Excerpt: In April of last year, two ninth grade boys got into a fight in a Pershing High School classroom. The altercation escalated quickly and lasted over a minute. In an attempt to break up the fight, the students’ teacher used a broom, striking one boy across his back.
In April of last year, two ninth grade boys got into a fight in a Pershing High School classroom. The altercation escalated quickly and lasted over a minute. In an attempt to break up the fight, the students’ teacher used a broom, striking one boy across his back. The fight continued despite her attempts and finally ended when another classmate separated the boys.
The teacher’s decision to use the broom led to a meeting with the Education Achievement Authority (EAA), the organization which oversees the Pershing school district. According to the teacher, the EAA told her that she could either resign or be terminated. She refused to quit and was fired as a result. The EAA claims that she violated the corporal punishment provision under the Michigan school code.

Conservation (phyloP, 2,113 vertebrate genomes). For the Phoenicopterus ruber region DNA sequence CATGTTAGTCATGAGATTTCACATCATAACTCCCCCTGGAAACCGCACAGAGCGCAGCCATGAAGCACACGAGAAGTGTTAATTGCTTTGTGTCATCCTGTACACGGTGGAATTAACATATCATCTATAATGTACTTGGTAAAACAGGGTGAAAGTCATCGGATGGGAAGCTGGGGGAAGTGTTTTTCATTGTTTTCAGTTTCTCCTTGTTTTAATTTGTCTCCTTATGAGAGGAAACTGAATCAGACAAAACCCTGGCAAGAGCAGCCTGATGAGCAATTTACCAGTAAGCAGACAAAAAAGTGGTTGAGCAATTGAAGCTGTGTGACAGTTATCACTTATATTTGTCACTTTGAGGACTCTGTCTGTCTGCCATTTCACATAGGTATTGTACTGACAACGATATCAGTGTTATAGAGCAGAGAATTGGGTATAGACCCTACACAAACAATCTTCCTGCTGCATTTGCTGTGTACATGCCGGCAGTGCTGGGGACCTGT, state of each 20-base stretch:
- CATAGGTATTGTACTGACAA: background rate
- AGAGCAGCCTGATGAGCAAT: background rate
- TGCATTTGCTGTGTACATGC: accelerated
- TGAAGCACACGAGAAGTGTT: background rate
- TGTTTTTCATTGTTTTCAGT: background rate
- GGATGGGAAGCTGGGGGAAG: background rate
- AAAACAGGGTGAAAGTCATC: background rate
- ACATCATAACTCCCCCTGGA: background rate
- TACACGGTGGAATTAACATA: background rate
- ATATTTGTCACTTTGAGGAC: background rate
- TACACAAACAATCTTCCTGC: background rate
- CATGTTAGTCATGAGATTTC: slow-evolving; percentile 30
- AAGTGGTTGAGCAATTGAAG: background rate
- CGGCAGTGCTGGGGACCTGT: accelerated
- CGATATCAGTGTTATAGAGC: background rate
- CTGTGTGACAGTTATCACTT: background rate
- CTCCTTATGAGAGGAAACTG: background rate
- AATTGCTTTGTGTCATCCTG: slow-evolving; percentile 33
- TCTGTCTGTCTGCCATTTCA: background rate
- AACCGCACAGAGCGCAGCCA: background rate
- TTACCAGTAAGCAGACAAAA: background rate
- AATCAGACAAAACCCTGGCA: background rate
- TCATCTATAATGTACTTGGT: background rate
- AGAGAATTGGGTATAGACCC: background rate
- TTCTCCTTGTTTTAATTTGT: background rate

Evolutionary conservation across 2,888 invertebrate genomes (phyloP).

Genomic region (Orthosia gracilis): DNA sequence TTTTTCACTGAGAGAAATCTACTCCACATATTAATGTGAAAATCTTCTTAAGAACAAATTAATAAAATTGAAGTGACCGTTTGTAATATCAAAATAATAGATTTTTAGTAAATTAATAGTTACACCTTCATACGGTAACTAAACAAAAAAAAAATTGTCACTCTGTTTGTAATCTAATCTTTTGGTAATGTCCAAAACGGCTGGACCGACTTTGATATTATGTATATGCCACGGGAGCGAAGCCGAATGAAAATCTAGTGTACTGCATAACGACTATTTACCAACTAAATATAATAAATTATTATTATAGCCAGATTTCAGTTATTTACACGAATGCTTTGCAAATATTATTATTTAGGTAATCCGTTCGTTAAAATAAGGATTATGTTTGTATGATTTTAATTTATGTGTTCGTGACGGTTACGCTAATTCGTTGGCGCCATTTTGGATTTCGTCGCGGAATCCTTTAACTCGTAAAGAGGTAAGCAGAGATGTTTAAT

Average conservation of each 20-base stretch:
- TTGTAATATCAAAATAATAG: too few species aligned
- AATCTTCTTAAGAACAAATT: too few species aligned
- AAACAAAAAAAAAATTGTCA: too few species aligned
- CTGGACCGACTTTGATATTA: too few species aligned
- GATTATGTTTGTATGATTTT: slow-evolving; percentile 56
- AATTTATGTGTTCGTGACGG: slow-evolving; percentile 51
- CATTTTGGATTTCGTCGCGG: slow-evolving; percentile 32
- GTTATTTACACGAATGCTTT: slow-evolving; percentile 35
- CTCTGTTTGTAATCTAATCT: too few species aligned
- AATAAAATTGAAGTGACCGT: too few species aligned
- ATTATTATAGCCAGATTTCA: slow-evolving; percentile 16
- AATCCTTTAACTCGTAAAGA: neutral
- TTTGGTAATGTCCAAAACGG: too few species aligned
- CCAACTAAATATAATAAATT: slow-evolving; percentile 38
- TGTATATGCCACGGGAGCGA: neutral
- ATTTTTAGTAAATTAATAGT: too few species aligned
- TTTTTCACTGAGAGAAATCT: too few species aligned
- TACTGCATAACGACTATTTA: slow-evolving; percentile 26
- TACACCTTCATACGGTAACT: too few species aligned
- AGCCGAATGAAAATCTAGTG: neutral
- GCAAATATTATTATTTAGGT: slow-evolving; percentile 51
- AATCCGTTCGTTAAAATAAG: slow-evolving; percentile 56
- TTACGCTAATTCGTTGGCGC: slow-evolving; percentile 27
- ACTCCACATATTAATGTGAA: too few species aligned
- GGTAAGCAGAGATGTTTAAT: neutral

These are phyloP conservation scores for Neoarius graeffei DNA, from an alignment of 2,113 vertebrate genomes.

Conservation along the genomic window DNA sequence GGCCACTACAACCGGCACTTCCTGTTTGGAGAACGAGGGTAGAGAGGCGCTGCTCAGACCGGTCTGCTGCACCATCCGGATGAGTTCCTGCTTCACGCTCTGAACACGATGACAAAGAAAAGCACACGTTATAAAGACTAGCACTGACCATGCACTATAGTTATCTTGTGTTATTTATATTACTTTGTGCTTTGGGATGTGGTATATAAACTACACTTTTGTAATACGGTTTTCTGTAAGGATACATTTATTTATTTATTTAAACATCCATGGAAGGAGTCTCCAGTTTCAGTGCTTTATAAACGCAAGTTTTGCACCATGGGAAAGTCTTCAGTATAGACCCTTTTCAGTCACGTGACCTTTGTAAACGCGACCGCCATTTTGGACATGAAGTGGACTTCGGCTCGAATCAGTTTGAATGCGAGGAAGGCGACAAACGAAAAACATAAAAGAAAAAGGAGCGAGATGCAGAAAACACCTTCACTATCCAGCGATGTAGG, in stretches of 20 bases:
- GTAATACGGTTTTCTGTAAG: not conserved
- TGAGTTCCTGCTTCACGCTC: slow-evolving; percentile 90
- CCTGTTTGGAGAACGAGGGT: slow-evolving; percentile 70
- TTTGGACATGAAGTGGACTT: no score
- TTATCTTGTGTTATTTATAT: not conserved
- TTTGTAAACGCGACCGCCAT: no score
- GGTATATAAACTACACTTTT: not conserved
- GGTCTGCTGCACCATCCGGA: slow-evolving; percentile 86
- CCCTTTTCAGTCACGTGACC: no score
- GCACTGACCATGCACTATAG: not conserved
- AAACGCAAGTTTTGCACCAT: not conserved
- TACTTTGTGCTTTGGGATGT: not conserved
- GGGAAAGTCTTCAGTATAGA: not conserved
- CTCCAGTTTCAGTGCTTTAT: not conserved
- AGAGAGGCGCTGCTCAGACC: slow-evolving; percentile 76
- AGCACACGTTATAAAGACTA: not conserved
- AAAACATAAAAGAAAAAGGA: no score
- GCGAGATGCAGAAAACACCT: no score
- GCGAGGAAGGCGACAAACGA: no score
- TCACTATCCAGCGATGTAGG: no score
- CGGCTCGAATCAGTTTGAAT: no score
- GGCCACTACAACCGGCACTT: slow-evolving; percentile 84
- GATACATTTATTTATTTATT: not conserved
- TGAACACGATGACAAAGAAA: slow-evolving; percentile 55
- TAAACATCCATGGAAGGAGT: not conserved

The teacher was outraged and decided to take legal action. She is currently being represented by our firm’s own James Rasor and has filed a lawsuit against the EAA. Rasor believes that she deserves $25 million in damages for discrimination.
THE EAA ENGAGED IN “GROSS NEGLIGENCE,” SAYS RASOR
Fights are apparently a part of everyday life at Pershing High School, but Rasor says that his client was neither warned nor prepared toward this end. Although the EAA knew about the dangerous environment, they failed to disclose this information to the ninth grade teacher.
Information in the lawsuit indicates that one of the boys involved in the fight should never have been in the classroom in the first place. A suspected gang member, the student had been disciplined and suspended from school. Although he required a hearing to return, the EAA waived this requirement and allowed him to come back to class, without telling the teacher about his past.
Rasor now begs the question, “Why did they [EAA] use [the teacher] as a whipping boy for their own gross negligence?” The lawsuit claims that she was discriminated against for being both African-American and a woman. According to Rasor, other teachers have also physically intervened in fights but were never disciplined.
The EAA has not made any comments about the lawsuit, which also alleges that the teacher is suffering from psychological distress as a result of the incident. “This is about the destruction of her dream and her career,” says Rasor.
Rasor hopes that this lawsuit will bring light to the truth of what actually happened, despite the EAA’s attempts to bury it. He is pursuing justice on behalf of the teacher and believes the lawsuit was the only way to successfully do so.